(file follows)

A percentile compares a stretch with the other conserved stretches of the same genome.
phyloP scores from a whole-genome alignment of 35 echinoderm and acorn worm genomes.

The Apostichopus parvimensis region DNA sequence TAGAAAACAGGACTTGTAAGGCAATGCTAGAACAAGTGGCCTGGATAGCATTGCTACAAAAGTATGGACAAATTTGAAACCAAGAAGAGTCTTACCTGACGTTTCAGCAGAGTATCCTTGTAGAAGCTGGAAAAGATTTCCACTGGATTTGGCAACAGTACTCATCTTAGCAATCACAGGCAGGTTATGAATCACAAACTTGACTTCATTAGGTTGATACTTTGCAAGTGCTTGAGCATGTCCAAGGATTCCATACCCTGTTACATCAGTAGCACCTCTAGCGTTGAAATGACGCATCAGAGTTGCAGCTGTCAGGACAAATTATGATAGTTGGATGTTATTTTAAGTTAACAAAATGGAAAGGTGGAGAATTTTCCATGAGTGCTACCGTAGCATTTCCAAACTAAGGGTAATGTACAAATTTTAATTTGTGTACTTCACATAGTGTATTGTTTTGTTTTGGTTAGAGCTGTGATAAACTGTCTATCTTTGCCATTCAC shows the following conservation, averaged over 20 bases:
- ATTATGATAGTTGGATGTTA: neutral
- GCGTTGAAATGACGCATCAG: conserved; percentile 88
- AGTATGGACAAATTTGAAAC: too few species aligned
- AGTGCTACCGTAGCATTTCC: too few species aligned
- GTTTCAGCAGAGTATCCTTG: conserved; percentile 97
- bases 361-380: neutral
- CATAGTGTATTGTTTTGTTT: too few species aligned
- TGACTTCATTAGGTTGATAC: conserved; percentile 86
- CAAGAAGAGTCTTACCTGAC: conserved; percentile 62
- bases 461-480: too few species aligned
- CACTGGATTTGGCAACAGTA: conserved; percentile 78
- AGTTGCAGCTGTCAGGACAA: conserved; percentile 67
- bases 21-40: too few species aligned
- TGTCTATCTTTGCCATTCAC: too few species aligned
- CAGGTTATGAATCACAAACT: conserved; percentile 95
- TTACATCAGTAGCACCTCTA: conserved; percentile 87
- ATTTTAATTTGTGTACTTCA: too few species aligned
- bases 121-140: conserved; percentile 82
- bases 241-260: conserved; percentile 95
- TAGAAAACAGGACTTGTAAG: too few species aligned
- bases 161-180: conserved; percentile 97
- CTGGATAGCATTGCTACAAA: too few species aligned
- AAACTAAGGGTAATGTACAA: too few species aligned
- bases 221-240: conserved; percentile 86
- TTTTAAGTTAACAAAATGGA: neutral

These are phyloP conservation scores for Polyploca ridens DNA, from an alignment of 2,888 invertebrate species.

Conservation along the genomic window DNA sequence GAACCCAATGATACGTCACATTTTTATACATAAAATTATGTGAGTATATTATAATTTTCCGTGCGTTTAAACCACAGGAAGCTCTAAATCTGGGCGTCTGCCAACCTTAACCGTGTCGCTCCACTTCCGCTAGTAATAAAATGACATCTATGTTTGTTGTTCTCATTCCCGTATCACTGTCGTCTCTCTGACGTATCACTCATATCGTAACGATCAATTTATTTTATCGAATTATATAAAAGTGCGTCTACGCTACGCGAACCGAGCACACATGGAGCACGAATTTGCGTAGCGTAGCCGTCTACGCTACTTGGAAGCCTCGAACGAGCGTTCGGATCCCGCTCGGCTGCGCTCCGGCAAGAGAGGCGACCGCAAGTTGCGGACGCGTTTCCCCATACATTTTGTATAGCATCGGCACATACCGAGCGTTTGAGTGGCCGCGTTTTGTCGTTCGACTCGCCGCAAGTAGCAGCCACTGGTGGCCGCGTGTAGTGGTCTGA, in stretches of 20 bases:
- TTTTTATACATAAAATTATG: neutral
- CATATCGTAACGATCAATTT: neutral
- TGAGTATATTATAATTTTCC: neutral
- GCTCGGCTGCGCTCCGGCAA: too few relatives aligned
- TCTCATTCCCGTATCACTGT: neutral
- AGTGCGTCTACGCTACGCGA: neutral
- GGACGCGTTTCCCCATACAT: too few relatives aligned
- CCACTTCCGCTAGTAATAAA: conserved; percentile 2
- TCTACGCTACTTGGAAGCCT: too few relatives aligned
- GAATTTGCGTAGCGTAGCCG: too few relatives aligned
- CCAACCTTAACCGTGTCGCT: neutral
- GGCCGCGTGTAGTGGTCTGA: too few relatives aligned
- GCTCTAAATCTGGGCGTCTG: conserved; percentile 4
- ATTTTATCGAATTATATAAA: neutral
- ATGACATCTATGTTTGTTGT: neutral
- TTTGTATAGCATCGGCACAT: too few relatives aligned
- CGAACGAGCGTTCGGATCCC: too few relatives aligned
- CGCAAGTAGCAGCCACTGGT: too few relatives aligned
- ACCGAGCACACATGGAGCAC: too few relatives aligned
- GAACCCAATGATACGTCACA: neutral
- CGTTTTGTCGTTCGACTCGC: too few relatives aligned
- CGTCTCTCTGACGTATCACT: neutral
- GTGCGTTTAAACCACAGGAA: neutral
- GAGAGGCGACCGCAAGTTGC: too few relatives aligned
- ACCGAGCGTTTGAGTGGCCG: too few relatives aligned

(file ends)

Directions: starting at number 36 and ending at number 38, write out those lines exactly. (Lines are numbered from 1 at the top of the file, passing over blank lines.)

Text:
- AGTGCGTCTACGCTACGCGA: neutral
- GGACGCGTTTCCCCATACAT: too few relatives aligned
- CCACTTCCGCTAGTAATAAA: conserved; percentile 2